The Qatar Foundation sponsorship and vision for NU-Q and the rest of Education City has been extraordinary and gratifying. They've provided essential support for all operations and have offered assistance in many areas from academic program planning to student affairs, and other needs and concerns.  They've also helped us through our Joint Advisory Board, which brings our leadership and theirs' together twice a year with much individual contact. Most importantly, the Qatar Foundation has helped us know and understand the needs of Qatar and the region for the ultimate product of our university – the students we graduate who are connected to our academic program, related intellectual and social traffic and more. QF's ambitious array of programs from an Academic Bridge Program that prepares high school students for admission to world class conferences on educational innovation to others touching on science journalism,  film production and others. QF funds a variety of organizations with whom we work collaboratively when it makes sense for them and us. If there is an obstacle, it is that the QF vision is so ambitious that it is sometime difficult to take full advantage of opportunities that await our interest and involvement. For example, there is a substantial research program that we are only beginning to connect with.  If anything, amid so many possibilities it is an agony of choice to determine which priorities come first. We're all on a fast track here.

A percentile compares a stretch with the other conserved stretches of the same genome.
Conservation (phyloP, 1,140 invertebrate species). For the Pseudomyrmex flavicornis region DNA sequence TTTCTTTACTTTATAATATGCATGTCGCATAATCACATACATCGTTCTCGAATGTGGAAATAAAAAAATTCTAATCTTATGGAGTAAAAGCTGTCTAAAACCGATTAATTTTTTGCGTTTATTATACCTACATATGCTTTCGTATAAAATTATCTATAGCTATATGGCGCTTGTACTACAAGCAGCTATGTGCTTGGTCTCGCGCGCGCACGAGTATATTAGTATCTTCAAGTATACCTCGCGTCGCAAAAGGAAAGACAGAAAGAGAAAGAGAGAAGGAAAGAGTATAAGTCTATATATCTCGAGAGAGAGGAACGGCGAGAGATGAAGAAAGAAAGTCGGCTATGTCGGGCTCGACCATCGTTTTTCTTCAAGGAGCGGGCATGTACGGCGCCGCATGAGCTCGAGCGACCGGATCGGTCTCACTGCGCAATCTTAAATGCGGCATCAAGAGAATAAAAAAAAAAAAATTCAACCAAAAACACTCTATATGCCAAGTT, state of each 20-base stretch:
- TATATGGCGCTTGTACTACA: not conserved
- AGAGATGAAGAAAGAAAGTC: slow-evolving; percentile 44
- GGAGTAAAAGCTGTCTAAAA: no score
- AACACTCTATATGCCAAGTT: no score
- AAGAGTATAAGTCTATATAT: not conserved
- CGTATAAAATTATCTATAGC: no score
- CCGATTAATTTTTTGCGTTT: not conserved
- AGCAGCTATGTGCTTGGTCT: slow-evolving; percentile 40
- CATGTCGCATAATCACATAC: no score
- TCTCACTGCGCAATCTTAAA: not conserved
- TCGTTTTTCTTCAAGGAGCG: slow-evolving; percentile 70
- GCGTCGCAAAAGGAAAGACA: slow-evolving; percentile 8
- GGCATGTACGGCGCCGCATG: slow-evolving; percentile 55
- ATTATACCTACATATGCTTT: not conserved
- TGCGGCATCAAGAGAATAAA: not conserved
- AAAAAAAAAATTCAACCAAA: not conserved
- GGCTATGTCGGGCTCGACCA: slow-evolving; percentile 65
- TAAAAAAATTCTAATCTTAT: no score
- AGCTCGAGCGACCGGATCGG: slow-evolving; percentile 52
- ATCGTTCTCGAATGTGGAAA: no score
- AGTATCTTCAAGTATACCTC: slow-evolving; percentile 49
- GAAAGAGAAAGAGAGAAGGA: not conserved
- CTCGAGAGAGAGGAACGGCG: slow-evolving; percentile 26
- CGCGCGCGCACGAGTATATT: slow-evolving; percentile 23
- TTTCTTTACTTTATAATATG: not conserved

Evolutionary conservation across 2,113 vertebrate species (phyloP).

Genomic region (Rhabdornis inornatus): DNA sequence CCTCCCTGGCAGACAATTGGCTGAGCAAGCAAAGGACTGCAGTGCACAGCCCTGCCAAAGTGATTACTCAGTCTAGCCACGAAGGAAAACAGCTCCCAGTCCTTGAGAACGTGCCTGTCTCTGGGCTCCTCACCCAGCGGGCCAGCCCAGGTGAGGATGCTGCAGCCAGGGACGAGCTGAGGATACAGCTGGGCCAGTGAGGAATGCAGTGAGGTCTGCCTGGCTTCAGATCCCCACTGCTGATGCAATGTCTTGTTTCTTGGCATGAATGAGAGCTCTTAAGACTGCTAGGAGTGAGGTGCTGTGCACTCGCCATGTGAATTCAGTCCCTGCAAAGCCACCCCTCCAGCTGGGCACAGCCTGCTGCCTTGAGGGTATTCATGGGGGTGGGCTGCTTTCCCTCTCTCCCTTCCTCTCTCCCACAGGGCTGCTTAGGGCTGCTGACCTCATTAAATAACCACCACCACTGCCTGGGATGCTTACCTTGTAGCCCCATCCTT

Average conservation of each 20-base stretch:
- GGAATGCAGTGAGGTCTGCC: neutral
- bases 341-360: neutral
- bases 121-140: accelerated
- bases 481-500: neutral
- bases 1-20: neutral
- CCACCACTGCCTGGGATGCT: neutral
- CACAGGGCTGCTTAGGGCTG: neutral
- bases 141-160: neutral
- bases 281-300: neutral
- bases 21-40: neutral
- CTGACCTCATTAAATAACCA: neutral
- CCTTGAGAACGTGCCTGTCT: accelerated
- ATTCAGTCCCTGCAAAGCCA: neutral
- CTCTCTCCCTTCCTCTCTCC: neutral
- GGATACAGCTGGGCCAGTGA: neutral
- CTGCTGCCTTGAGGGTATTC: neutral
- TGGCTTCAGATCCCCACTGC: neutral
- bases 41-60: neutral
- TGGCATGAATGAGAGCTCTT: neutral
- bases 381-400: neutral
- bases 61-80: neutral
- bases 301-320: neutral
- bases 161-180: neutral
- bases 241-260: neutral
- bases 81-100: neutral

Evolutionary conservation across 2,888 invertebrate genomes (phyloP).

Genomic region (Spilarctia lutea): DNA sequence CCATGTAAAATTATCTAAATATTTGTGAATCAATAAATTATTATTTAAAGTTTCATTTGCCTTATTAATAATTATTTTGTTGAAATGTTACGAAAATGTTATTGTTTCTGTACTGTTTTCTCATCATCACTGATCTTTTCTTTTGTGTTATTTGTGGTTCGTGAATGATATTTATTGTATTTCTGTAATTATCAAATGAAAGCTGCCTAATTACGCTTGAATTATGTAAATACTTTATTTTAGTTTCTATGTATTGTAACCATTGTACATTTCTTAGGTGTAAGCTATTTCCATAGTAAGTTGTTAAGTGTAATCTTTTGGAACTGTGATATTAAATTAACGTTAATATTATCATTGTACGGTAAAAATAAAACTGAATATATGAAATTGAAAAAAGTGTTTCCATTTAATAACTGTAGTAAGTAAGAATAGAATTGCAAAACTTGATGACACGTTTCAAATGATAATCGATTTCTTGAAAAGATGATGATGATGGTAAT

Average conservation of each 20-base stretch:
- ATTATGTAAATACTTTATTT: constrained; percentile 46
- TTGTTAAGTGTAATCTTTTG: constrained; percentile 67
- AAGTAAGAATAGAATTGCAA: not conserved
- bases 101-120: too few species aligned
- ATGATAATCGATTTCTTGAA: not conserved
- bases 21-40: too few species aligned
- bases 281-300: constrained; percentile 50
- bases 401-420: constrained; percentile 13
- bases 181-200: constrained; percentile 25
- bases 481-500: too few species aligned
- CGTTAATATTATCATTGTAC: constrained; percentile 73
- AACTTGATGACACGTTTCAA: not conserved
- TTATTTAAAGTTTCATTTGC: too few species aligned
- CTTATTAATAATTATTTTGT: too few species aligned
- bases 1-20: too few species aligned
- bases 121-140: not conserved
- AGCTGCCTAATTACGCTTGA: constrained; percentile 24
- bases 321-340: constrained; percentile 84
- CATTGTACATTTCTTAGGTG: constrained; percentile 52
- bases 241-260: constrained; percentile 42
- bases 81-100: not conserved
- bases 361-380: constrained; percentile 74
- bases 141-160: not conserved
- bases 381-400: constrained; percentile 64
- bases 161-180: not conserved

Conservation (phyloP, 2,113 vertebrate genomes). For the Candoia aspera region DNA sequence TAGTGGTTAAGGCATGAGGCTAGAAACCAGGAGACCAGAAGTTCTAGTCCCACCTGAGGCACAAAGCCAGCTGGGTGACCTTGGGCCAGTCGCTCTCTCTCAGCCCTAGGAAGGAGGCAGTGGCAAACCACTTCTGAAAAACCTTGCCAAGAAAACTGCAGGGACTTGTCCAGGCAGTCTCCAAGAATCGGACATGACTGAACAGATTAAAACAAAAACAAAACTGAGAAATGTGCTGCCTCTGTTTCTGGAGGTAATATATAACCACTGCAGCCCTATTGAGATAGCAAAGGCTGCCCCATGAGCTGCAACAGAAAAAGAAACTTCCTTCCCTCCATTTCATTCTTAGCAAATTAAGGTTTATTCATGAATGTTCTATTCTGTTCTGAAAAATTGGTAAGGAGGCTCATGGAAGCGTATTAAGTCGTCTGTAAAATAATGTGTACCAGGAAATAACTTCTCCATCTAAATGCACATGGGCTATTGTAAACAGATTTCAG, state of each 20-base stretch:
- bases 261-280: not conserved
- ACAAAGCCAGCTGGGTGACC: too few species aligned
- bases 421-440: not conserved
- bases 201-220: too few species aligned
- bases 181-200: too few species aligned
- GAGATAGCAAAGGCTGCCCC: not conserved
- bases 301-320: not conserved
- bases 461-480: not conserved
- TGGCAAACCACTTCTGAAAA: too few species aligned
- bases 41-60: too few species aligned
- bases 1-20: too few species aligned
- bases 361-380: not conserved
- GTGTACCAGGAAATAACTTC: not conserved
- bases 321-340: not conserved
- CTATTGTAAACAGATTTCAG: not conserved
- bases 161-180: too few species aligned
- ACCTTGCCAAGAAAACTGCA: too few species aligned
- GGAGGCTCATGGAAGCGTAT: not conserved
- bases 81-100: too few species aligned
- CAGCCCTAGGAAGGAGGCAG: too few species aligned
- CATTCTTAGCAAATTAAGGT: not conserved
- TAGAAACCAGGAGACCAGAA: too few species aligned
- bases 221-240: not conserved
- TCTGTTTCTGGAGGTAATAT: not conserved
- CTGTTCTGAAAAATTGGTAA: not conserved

Will you take a different approach in the future?  

Yes and no. We will continue to build and strengthen our undergraduate program in communications and journalism, but also build a bridge to the digital and global media world. We will expand our outreach and develop a more robust research program. We have already initiated new signature programs involving global digital media leadership and another called The Evanston Experience that better connects our students to the home campus in the U.S. and affords opportunities that strengthen our overall program.  We have future plans to develop graduate studies and executive education. Beyond supporting and developing our media industries school with strong liberal arts connections, we are also a platform for other Northwestern collaborations across Education City in the sciences, medicine, social sciences and other fields, though this is incremental.

Tell us a bit more about the new NU-Q campus. How does it compare with Northwestern’s main campus in the US?

The planned NU-Q campus in Doha designed by the American architect Antoine Predock is deemed appropriate for its setting and use. The building's striking multi-story cantilevered "beak" at the entrance is an exterior focal point for a structure with sweeping curves, terraces and an oasis like courtyard. Inside there will be a giant video wall, an exhibition space reflecting the past, present and future of communication as well as classrooms, gathering places, a library and extensive studios for radio, television and digital media. Equipment will be on a par with commercial media and will likely exceed that of nearly any media education program in the world. Why?  The Qatar Foundation intends that Education City facilities and programs set a global standard and the challenge will be to assure that what goes on inside the building is worthy of that expectation. This fits with the rest of Education City where five other U.S. universities also have bold and impressive buildings often more elaborate than their quarters back home, thanks to the generosity of the Qatar Foundation. Here the entire focus for Northwestern is on media, communication and journalism rather than meeting the demands of a comprehensive research university across many fields.